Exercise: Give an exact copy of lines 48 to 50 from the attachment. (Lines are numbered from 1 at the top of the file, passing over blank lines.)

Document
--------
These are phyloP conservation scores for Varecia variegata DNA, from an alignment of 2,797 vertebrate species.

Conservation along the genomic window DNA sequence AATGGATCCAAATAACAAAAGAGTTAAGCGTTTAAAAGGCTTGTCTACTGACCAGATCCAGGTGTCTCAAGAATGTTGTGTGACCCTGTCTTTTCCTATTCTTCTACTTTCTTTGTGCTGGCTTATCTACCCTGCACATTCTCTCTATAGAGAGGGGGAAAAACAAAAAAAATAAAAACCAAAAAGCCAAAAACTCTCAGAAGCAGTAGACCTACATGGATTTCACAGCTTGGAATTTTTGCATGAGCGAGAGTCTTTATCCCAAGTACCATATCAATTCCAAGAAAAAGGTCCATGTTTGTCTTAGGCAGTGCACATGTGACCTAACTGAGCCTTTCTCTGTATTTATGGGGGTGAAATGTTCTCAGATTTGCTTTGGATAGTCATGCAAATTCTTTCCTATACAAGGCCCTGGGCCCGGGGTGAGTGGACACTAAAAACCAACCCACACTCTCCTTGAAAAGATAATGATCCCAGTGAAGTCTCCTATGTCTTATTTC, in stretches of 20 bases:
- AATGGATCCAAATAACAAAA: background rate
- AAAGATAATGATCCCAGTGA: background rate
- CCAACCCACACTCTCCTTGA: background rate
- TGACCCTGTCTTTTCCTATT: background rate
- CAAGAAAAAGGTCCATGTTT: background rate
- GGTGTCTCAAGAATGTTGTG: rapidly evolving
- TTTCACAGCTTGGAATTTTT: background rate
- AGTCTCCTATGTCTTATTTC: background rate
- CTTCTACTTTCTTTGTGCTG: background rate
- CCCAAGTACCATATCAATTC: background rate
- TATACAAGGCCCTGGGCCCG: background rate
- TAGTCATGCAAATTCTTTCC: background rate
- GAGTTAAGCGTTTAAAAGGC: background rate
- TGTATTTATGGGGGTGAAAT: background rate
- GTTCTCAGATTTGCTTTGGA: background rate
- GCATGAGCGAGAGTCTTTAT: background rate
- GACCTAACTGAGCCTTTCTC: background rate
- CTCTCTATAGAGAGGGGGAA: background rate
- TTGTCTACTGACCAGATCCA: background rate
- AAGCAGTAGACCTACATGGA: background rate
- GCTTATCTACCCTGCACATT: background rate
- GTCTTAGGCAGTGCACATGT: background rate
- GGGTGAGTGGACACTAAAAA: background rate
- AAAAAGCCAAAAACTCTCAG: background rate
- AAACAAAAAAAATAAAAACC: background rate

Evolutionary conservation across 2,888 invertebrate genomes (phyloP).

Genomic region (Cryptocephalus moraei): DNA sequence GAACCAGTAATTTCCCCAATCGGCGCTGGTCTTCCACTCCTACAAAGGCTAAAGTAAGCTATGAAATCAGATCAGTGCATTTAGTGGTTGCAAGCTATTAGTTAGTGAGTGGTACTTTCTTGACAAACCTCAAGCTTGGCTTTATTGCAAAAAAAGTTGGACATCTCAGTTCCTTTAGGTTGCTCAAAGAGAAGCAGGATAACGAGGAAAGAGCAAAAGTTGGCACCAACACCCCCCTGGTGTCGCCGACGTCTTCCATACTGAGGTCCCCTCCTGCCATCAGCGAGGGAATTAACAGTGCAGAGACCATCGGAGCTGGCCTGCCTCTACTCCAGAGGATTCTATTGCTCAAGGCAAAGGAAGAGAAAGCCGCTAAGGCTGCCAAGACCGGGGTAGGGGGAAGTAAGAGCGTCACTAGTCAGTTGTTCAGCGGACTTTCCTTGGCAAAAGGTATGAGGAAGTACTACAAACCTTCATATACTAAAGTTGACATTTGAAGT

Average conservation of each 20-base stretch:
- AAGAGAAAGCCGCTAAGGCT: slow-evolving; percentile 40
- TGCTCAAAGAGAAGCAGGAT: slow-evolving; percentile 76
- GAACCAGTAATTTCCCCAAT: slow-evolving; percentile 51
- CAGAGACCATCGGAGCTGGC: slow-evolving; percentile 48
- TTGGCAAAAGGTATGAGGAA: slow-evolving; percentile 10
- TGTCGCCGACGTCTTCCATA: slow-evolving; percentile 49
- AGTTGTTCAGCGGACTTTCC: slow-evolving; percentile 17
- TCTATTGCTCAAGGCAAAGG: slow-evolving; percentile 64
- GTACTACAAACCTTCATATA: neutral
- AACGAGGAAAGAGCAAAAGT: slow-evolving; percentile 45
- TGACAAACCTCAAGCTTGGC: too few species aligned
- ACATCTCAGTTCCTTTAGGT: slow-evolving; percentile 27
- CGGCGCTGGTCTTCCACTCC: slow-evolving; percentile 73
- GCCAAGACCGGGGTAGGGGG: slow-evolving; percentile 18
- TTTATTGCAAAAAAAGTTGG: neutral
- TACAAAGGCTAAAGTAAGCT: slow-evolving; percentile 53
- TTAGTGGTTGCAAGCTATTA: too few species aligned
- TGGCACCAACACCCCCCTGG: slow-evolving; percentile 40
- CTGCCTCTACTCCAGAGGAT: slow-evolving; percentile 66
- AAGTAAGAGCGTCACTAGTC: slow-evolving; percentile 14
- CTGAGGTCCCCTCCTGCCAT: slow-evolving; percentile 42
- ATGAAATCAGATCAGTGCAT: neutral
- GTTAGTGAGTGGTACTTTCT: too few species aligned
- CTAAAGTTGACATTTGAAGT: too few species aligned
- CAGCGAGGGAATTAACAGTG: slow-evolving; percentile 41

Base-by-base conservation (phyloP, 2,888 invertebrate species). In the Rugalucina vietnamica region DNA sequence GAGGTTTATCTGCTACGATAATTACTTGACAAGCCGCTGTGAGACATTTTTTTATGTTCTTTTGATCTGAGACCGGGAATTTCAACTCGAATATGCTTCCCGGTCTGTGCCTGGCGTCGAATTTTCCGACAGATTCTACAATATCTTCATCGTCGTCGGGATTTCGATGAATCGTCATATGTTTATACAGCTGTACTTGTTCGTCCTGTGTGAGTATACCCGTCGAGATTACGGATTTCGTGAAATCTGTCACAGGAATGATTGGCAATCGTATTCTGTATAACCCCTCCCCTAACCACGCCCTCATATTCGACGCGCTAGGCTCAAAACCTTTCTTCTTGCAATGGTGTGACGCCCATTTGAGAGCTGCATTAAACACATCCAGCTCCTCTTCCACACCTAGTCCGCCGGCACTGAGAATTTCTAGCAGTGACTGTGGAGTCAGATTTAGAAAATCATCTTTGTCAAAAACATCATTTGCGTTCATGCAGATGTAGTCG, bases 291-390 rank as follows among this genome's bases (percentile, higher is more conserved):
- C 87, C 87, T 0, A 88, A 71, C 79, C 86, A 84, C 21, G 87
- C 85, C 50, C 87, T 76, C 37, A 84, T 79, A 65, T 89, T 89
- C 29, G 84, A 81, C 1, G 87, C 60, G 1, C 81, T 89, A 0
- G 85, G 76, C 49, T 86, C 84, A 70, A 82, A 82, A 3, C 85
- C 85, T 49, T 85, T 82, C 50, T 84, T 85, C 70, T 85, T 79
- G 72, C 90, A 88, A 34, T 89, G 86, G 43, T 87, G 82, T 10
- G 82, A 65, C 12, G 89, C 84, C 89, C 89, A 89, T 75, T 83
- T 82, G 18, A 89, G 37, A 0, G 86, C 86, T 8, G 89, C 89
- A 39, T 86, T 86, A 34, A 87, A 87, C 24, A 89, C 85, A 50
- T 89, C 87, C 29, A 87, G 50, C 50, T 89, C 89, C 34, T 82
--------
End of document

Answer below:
- TGGCACCAACACCCCCCTGG: slow-evolving; percentile 40
- CTGCCTCTACTCCAGAGGAT: slow-evolving; percentile 66
- AAGTAAGAGCGTCACTAGTC: slow-evolving; percentile 14